You have to love your job, right? Your job should fulfill you. That thing you do, that place you go, that place that gets eight, ten hours of your life every day in exchange for whatever you and your boss decided an hour of your life is worth… That should complete you, right, like Renée Zellweger completed Jerry McGuire?
I know, it’s a Recession, they’ll tell you. 12 million people in this country are out of work, some of them for a couple of years now. These people would love to have a job, any job. But over 143 million Americans do have a job and, according to Salary.com’s annual survey, 85% of them aren’t happy. In fact, over two-thirds of people with jobs are actively looking for other ones.
“Do you really have to love your job?” I asked my psychologist during a session, once. It was suppose to be rhetorical, sort of. I was quoting an Op Ed piece I read in the Times; I thought I was so smart. The column ran on a Labor Day weekend. The author put it out there that finding personal or spiritual fulfillment through employment is a modern notion. That up until about 40 or 50 years ago, the self-actualized 70s or 80s, maybe, the days of EST, all that feel good stuff… up until then, you just went to work. You got a job however you got it and you went there. You were damn lucky you could make a living doing whatever you fell into or your father fell into before you or however it worked out. Maybe your uncle got you a union card so you could climb down into a coalmine or build coffins or drive a garbage truck, whatever, and that was that. There was no “find my calling” angst. No quest for “inner fulfillment.” No need to “find yourself.” You kept your mouth shut and your nose to the grindstone. Suck it up, buttercup, fulfillment’s for sissies, it’s not part of the deal.
My therapist pretty much told me Op-Ed Guy was an idiot. And I was ridiculous for even bringing it up. Of course your job should fulfill you, she said! Otherwise, you’re wasting a lot of precious time.
When I was a kid people always asked: “what do you want to be when you grow up?” They didn’t say, “What do you want to do?” “Where do you want to waste ten hours a day everyday, bitter and brooding?” They wanted to know what I wanted to be. My answer was: astronaut. Some kids said fireman. Whatever your answer, it was a fantasy profession, something you’d never actually do but would certainly find fulfilling. And, of course, there was a costume or an action figure for that fantasy job or what they called a “playset.” Cowboys or spies. You didn’t see a lot of tax accountant playsets. Or Systems Analyst action figures. (Girls back then got babies and kitchen toys so they could “play house.” That was closer to a dose of reality, at least in the 60s.)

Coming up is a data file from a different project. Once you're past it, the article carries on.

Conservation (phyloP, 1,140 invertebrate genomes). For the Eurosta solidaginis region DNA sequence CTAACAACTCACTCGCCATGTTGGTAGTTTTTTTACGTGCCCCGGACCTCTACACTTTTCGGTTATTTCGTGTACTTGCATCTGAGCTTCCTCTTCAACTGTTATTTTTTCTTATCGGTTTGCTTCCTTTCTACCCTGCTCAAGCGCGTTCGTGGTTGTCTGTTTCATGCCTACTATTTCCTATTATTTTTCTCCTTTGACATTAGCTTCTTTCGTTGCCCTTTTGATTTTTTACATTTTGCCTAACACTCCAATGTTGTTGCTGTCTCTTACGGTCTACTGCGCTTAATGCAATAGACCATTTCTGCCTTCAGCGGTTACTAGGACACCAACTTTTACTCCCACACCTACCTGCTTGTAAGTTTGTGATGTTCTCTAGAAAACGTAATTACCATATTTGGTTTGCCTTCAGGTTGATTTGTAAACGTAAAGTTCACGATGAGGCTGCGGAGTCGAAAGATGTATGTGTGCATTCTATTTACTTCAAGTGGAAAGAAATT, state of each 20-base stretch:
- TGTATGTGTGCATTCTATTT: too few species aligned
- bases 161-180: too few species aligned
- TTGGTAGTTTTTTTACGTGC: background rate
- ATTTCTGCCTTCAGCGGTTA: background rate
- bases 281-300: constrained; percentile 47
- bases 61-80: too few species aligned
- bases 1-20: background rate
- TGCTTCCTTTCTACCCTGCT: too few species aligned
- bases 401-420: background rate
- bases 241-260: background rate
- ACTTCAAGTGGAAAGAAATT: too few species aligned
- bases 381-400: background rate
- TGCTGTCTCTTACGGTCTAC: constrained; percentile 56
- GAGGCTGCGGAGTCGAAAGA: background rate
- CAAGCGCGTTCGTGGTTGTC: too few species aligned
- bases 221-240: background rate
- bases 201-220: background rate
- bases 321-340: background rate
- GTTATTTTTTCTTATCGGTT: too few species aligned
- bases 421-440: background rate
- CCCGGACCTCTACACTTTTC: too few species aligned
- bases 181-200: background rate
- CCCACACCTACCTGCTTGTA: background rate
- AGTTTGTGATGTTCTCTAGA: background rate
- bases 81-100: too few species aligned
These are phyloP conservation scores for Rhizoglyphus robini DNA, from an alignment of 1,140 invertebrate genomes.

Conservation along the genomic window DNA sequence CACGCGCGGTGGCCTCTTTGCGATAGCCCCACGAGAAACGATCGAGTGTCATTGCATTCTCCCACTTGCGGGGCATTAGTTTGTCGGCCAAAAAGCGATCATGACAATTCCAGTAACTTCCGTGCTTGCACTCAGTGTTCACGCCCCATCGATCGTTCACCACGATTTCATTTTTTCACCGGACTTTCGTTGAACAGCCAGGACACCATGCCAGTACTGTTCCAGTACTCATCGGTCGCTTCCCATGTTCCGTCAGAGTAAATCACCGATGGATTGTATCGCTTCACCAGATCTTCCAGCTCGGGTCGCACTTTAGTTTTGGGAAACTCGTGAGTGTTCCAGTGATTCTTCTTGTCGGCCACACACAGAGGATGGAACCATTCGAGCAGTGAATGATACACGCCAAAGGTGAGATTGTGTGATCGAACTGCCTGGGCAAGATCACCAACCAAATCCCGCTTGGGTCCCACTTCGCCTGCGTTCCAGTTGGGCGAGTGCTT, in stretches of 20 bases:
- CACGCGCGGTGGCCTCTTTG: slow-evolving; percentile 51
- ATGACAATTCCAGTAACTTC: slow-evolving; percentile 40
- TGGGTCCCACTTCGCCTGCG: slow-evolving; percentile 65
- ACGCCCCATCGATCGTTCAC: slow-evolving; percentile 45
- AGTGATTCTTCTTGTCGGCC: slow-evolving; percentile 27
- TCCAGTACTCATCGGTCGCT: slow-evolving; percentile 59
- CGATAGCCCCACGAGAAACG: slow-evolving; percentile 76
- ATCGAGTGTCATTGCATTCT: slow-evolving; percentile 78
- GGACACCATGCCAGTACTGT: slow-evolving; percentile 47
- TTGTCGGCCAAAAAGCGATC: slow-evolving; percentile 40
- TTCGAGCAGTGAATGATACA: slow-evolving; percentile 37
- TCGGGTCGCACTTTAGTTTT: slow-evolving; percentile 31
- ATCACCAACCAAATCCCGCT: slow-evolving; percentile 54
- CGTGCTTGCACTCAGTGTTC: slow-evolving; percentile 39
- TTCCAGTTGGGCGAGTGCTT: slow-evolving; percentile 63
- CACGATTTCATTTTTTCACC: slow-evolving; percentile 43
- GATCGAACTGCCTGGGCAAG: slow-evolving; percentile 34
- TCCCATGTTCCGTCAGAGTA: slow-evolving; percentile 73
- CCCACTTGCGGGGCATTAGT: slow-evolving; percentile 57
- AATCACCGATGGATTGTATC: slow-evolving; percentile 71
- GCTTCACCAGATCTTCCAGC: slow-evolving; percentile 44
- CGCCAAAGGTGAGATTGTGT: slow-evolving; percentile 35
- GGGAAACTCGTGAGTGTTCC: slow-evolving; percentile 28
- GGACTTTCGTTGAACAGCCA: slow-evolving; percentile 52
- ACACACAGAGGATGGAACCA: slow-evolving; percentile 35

So is this why most men end up becoming their job? Their job description fills in that empty part of them until their identity and their job merge, like Borg parts, and no one can tell where Brian ends and Insurance Actuary begins? Men’s jobs tell them who they are, tell them how to behave so they don’t have to think about it so much. It tells them what role they’re supposed to play. Butcher. Baker. Candlestick Manufacturing Consultant.
Maybe that’s what’s been wrong with me all along. I never became my job whatever that job happened to be at the time. I worked as a photographer. Limo driver. A Temp. A bartender in four different bars. I was on unemployment for 15 months. TV producer. Improv comic. Movie extra. And an ad guy. But in all that time, I was still just me inside.
Of course, the best part of my checkered résumé so far was that 15 months on unemployment after I was laid off and I stayed home with my kids— taking them to and from school, stopping to watch trains on our way to PB&Js for lunch.
If you had asked me then if what I did was fulfilling, I would’ve told you: “you had me at ‘hello.’”
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